I started this website about a year ago in support of Cyan, which had been accepted for publication as an e-book. Not self published, which offers no guarantee of quality, but published by EDGE, Canada’s premier publisher of science fiction, fantasy, and horror.

So what happened? Nothing very terrible, or very unusual. The editor who was handling EDGE-lite, as they call their e-books, decided to work full time elsewhere. I would guess from the vagueness of some emails I received that this decision took a while to make. I don’t know any details, and I wouldn’t give them if I knew. I’m not a fan of gossip. Anyway, the handling of my book has changed to a new editor, and that always leads to delay.

I finally got the word of what had happened in July, from Brian the publisher.

I am writing this on September fifteenth; I have mentioned before that I hate deadlines, so I try to have my posts ready well in advance. I expect word soon on what will happen next, but I can’t wait any longer to comment.

I have followers who have been with me for over a year, and new people who drop in every day. The former have probably been wondering what happened, and the latter have never heard of Cyan. So here goes.

Cyan returns to the style of science fiction in which the restrictions of relativity were exploited as plot elements. It gives a full picture of the exploration and colonization of one planet through the eyes of characters who are somewhat larger than life, in a tone designed to attract the general reader as well as hard core SF fans.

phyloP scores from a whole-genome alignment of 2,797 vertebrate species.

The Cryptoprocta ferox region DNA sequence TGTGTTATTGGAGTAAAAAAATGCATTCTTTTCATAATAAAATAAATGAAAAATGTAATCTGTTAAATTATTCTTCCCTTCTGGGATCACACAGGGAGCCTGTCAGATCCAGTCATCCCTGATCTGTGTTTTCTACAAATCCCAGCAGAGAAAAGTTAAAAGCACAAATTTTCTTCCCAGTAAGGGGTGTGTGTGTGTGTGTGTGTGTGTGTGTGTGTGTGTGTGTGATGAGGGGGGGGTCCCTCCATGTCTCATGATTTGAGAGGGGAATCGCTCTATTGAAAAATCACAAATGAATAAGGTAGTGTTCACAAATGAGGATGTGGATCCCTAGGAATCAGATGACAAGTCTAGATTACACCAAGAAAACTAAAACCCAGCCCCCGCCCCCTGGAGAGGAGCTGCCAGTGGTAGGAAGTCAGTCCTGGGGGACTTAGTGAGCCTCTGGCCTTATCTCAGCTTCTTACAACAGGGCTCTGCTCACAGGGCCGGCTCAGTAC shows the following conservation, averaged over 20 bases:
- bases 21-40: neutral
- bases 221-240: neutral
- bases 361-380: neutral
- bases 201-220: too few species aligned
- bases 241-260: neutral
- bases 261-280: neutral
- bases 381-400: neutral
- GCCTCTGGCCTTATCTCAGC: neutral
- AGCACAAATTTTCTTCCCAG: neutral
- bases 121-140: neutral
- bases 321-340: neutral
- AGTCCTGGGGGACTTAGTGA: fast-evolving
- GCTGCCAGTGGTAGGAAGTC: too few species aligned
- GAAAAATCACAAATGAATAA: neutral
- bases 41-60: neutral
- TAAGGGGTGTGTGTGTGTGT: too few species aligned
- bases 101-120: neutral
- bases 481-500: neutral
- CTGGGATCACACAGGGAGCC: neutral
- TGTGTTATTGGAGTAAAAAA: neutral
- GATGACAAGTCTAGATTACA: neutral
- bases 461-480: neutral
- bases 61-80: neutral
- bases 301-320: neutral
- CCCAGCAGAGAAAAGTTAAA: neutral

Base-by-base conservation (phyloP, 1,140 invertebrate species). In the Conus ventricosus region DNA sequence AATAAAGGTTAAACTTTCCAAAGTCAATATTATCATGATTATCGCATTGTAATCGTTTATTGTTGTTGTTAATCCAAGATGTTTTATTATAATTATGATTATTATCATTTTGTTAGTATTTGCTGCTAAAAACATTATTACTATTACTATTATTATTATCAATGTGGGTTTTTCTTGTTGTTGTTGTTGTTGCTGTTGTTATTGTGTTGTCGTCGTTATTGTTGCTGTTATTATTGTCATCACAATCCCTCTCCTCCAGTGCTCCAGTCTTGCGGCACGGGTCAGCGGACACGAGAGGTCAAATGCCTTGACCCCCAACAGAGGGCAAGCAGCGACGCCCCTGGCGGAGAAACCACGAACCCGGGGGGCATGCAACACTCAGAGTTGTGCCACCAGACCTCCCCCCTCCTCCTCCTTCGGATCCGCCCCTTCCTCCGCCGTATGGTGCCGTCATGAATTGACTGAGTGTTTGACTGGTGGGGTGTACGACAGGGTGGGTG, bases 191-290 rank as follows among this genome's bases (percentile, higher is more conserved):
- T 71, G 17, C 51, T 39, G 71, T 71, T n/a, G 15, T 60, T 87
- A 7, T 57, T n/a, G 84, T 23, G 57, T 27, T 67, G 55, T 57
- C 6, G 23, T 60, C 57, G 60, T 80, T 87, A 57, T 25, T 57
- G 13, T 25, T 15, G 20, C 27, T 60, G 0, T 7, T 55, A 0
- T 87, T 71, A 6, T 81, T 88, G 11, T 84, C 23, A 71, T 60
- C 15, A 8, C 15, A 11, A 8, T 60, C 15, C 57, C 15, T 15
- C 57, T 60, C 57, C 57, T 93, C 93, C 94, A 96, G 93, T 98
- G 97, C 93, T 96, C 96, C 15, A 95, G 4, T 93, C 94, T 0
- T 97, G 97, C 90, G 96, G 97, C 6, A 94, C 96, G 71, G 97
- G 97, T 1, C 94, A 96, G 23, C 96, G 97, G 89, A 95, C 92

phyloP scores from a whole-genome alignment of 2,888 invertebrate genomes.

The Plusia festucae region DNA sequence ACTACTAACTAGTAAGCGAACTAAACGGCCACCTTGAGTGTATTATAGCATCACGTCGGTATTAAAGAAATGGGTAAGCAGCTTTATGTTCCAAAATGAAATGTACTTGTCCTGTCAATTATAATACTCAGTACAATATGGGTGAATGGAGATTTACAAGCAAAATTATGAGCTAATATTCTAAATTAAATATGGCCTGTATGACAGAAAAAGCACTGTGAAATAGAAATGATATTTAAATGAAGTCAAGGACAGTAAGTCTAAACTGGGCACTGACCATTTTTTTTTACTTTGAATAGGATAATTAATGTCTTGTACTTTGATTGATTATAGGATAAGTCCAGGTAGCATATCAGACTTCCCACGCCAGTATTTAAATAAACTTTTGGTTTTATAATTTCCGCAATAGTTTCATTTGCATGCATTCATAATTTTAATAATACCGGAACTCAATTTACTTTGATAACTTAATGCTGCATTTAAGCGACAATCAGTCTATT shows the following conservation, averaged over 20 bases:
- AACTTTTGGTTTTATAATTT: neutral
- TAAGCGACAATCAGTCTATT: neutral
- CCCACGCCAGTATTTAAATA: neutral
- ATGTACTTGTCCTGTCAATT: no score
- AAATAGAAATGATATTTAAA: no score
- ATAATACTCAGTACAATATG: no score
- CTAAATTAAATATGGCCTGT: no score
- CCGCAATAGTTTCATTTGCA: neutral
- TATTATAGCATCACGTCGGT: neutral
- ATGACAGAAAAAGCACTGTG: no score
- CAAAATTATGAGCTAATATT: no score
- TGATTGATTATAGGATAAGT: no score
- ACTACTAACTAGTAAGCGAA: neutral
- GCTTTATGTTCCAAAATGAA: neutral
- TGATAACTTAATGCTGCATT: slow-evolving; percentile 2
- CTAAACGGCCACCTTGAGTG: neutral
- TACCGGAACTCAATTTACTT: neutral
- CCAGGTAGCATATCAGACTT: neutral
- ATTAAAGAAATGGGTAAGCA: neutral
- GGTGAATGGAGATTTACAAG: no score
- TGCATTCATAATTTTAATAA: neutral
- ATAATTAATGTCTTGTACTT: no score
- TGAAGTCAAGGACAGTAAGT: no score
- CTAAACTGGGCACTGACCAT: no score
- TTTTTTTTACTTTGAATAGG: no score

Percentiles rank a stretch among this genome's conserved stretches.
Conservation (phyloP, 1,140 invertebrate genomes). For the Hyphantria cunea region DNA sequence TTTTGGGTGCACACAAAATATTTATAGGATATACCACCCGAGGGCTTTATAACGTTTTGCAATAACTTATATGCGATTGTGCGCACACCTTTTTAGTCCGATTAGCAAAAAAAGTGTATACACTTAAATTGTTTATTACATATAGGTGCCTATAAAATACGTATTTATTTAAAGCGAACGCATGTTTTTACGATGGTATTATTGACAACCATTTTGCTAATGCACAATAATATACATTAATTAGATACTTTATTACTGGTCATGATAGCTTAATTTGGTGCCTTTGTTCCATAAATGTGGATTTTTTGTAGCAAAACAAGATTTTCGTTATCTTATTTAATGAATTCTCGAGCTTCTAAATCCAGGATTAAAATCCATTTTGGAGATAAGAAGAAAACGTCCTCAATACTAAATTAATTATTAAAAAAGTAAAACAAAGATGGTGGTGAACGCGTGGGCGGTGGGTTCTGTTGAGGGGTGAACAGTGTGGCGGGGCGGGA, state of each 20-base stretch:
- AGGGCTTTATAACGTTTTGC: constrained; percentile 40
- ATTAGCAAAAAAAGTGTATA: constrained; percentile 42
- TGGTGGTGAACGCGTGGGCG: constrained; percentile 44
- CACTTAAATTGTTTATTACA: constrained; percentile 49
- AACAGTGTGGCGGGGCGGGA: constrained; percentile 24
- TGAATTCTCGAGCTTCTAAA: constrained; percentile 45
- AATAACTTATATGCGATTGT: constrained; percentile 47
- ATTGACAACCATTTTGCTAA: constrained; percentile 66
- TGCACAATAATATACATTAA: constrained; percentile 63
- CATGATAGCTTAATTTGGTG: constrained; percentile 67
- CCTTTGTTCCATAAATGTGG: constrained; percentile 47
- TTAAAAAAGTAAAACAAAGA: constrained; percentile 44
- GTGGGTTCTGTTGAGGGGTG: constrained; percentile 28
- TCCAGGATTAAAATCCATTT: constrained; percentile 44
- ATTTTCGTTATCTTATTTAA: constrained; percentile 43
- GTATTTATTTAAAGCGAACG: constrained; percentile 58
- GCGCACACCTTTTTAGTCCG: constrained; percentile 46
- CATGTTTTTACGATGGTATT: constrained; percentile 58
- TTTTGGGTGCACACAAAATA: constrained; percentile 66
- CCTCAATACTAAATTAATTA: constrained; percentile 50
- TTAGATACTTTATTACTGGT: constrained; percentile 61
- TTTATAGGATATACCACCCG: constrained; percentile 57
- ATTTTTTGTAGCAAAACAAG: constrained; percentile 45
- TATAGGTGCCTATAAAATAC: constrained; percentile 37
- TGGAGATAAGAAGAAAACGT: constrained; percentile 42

The story begins en route to the Procyon system on board the starship Darwin with her crew of five men and five women, and details their explorations. The planet they discover, Procyon A III – Cyan – stands straight up in orbit, with no inclination and no seasons. It has bands of unvarying temperature, from burning desert at the equator to permanent icecaps. Near 40° latitude is a broad band of eternal springtime.

Just as the explorers are falling in love with Cyan, they discover a group of creatures who have the beginnings of intelligence and culture. For the first time, Man has encountered a truly sub-human species. They call the creatures Cyl. Viki Johanssen, their anthropologist, recommends denying colonization to protect them, but Keir Delacroix, the crew leader on whom the novel focuses, will not endorse her proposal. 

The remainder of the book deals with this conflict and much more.

This is the first part of the summary I sent EDGE; I have chopped the last 342 words to avoid spoilers.